Kansas City Southern Railway appears confident the Mexican government won’t require it to open up its track to competitors as legislation had threatened last fall.
The Mexican Senate in September will send modified rail reform legislation to favorably counter a bill passed by the House that would strip the railroad of its concession agreement and allow third parties to use its network, Kansas City Southern de Mexico President Jose Zozaya said yesterday during a first-quarter earnings call. Such an outcome would have undermined the rapid growth KCS has achieved in cross-border intermodal.
Following conversations with legislators, other government officials and shippers about how much KCS has invested in its Mexican network, there has been a “dramatic shift in the attitude toward the railroad,” KCS President and CEO David Starling said during a call in which the railroad reported a 38 percent year-over-year increase in intermodal cross-border traffic.
One of Mexico’s largest carload shippers is against striking the concession agreement, suggesting that at least one business heavy hitter is pressuring the Mexican Congress to water down the reform proposals. The shipper, which agreed to talk to JOC on the condition it wasn’t identified, supports more regulation of the railroads, however.
If Mexico chooses to end the concession agreement, which lasts for another 14 years, Starling said there are “other courses” that could be taken. The railroad has previously said striking the concession agreement could violate the North American Free Trade Agreement.
“But right now, we’re feeling pretty good about it,” he said. “They support our position. They understand the importance of the railroad, so we think the worst of this is behind us.”
Under the House proposal, Grupo Mexico, operator of the Ferromex and Ferrosur railroads, would also lose its concession agreements. The government granted KCS and Grupo Mexico 50-year concessions to run their businesses, but the railroads’ rights to be sole operators of their respective lines last for only 30 years.
The concession agreements have become more valuable as more manufacturers choose to produce products for U.S. and Canadian buyers in Mexico, which has led to rapid growth in cross-border intermodal volumes.
Rising China labor costs, increasing transportation costs and shippers’ drive to respond to demand faster are expected to further strengthen Mexico’s manufacturing competitiveness. Via KCS, the only U.S.-Mexico cross-border rail network, shippers can access Mexico and the rest of North America through connections with the other six Class I railroads. Weather-related delays and a lack of equipment at those other Class I railroads, however, pulled down cross-border growth in the first three months of the year. KCS expects even higher cross-border intermodal growth rates for the rest of the year.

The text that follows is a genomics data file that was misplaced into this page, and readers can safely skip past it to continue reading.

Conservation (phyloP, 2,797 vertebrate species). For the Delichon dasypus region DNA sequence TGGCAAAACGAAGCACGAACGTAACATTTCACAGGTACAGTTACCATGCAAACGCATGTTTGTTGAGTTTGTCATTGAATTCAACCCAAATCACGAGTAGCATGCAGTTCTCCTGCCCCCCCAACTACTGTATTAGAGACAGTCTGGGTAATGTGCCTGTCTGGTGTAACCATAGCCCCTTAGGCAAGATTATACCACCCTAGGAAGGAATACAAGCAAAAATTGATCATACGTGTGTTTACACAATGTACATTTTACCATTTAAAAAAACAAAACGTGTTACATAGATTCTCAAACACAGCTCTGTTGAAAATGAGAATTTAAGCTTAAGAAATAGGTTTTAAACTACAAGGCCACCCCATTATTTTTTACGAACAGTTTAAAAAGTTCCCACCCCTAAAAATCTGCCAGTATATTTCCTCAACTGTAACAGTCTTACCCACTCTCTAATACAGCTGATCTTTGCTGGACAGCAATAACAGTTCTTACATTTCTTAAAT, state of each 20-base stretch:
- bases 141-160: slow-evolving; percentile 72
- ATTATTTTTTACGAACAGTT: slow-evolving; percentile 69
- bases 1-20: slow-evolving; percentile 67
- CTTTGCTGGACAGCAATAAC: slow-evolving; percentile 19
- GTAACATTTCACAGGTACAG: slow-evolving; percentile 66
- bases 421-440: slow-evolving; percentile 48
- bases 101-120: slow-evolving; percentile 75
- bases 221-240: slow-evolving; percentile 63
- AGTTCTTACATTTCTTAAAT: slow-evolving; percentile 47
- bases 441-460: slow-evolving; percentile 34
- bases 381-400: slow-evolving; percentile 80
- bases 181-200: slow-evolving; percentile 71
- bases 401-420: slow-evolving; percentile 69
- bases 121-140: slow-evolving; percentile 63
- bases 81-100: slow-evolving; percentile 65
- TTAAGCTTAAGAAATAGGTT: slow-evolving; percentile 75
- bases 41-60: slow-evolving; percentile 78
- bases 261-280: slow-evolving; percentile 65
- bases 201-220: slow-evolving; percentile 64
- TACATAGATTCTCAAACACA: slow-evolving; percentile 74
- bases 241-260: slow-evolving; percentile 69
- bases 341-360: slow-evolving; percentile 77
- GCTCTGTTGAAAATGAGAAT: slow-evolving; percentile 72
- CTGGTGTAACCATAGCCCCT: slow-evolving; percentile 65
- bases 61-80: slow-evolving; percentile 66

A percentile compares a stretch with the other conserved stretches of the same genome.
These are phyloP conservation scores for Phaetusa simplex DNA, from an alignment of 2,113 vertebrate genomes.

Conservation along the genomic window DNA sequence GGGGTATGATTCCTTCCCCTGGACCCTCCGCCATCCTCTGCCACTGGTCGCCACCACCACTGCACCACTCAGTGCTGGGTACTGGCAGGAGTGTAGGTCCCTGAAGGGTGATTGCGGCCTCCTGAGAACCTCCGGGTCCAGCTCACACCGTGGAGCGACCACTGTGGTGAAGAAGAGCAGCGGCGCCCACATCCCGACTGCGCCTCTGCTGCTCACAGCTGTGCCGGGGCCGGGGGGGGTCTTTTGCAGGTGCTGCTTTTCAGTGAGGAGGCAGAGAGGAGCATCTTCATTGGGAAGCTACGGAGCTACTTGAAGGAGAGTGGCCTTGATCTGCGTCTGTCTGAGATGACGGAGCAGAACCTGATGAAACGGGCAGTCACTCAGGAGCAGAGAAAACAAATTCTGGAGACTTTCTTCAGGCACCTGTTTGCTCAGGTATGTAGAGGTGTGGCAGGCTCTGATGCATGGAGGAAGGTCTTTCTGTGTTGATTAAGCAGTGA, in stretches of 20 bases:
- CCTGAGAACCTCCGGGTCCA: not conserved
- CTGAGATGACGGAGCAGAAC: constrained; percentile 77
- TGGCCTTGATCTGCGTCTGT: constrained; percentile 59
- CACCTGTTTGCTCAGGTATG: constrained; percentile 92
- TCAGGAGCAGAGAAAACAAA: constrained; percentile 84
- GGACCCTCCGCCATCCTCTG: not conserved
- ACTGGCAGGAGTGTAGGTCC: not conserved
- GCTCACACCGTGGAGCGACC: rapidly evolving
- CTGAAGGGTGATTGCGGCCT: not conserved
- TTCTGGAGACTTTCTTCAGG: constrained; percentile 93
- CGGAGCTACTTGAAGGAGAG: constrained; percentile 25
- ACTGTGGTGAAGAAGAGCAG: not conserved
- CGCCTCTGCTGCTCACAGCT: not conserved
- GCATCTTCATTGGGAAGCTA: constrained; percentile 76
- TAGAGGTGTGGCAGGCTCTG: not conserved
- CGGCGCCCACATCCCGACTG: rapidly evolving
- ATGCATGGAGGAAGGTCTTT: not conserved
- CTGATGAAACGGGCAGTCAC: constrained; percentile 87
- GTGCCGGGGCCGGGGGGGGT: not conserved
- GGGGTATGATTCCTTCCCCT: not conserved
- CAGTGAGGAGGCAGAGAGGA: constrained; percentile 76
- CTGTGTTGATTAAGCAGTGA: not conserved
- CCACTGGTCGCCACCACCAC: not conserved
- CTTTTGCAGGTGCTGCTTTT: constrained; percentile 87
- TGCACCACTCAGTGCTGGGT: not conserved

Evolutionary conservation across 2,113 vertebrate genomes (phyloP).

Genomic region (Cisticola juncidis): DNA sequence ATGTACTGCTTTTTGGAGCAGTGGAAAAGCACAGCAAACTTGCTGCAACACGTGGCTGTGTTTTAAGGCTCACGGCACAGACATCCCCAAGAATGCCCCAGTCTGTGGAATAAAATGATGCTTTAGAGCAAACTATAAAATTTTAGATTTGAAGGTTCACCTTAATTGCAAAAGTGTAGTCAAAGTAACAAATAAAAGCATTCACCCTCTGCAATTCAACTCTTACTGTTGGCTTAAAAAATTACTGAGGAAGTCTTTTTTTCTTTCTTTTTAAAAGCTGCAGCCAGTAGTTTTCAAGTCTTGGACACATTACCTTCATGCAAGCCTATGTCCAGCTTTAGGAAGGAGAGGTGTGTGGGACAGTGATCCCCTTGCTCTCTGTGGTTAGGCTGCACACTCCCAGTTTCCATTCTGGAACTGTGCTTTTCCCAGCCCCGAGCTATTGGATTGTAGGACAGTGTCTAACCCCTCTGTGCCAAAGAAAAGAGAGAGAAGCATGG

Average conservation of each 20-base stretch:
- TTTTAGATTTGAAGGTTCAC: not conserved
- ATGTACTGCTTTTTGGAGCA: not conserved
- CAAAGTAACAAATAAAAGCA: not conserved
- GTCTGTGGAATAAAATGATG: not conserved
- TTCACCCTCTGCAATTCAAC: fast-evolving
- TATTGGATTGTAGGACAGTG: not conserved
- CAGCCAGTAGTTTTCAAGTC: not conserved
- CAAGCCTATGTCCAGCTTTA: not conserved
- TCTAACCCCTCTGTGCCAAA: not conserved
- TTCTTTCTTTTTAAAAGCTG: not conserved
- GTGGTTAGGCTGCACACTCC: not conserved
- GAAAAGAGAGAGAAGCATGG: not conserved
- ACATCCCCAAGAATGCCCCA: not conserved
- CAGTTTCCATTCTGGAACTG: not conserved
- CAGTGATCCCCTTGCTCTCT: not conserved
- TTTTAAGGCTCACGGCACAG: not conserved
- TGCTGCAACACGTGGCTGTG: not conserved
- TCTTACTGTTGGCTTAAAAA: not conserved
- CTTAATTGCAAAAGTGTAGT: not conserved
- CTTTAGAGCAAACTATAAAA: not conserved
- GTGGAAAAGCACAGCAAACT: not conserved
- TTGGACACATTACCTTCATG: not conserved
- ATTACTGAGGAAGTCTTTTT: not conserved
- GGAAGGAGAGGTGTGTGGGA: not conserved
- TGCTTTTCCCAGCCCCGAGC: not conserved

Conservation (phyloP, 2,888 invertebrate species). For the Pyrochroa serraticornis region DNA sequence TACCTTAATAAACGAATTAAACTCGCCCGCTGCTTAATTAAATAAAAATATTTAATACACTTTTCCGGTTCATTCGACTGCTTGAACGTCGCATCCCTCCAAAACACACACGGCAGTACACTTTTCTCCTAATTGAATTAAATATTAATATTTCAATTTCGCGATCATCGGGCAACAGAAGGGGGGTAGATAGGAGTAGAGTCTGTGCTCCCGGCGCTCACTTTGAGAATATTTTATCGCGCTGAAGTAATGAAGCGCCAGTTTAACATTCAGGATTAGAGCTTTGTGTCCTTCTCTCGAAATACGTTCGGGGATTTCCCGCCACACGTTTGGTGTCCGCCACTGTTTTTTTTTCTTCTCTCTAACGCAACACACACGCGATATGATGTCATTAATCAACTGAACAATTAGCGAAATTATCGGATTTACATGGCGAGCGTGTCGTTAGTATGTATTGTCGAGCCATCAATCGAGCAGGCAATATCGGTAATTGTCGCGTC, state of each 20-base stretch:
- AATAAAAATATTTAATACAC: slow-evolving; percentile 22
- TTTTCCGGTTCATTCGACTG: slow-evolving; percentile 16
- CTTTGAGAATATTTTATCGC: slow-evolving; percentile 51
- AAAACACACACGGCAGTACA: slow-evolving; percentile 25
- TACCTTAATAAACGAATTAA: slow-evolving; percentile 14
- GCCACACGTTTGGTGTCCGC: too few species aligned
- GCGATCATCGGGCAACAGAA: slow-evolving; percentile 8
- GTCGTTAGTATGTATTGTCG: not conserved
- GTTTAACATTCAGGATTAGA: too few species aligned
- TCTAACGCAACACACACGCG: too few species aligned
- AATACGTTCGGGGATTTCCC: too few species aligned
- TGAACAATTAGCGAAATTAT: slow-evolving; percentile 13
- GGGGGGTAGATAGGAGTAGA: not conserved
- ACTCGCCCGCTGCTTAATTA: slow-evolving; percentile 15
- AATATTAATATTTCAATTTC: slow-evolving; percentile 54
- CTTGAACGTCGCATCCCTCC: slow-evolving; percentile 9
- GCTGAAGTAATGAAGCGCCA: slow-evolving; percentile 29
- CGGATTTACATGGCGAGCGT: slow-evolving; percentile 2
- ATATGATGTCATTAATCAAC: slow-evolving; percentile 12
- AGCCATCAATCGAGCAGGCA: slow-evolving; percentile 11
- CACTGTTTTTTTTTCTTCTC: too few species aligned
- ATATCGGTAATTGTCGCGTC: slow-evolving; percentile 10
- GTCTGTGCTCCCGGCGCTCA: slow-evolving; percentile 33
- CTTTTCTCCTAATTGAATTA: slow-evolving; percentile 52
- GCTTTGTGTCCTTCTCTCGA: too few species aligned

The intermodal growth last quarter helped KCS mitigate lease termination rates, unfavorable foreign exchange and debt retirement costs. The company’s profit in the first quarter fell 9.8 percent to $104.2 million, even though it achieved record revenue of $607 million, a 10 percent increase from the same period a year ago. Although total intermodal traffic inched up only 3 percent, total revenue from intermodal rose 10 percent to $88 million, suggesting that KCS enjoys strong pricing power.
The growth in intermodal is possible because of the hundreds of millions of dollars KCS has spent in recent years on its cross-border network. Kansas City Southern de Mexico and Grupo Mexico invested roughly $2 billion between 2007 and 2012, according to the Organization for Economic Co-operation and Development. The railroads have trumpeted these investments while also warning that striking the existing concession agreements would raise red flags to investors as Mexico seeks more foreign direct investment.
The Mexican Senate could seek a middle ground between radical reform proposals and doing nothing by creating a railroad regulatory agency like the U.S. Surface Transportation Board. A research analyst during the earnings call raised the idea of creating such an agency, but KCS declined to disclose elements of the bill being negotiated. Mexico City’s recent reform fever, along with shippers’ limited ability to challenge rates, is driving the aggressive proposal to shake up the rail industry.
Dramatic changes in rail regulation would also endanger KCS’s prospects of gaining more intermodal business from the port of Lazaro Cardenas. Traffic growth connected to the port has slowed, as the container gateway fights for market share with the port of Manzanillo. But KCS expects consistent double-digit intermodal growth from Lazaro Cardenas after APM Terminals opens a $300 million terminal in the second half of 2015. The project by the Maersk Group subsidiary is the first phase of a more than $900 million planned investment at one of the fastest-growing North American container ports.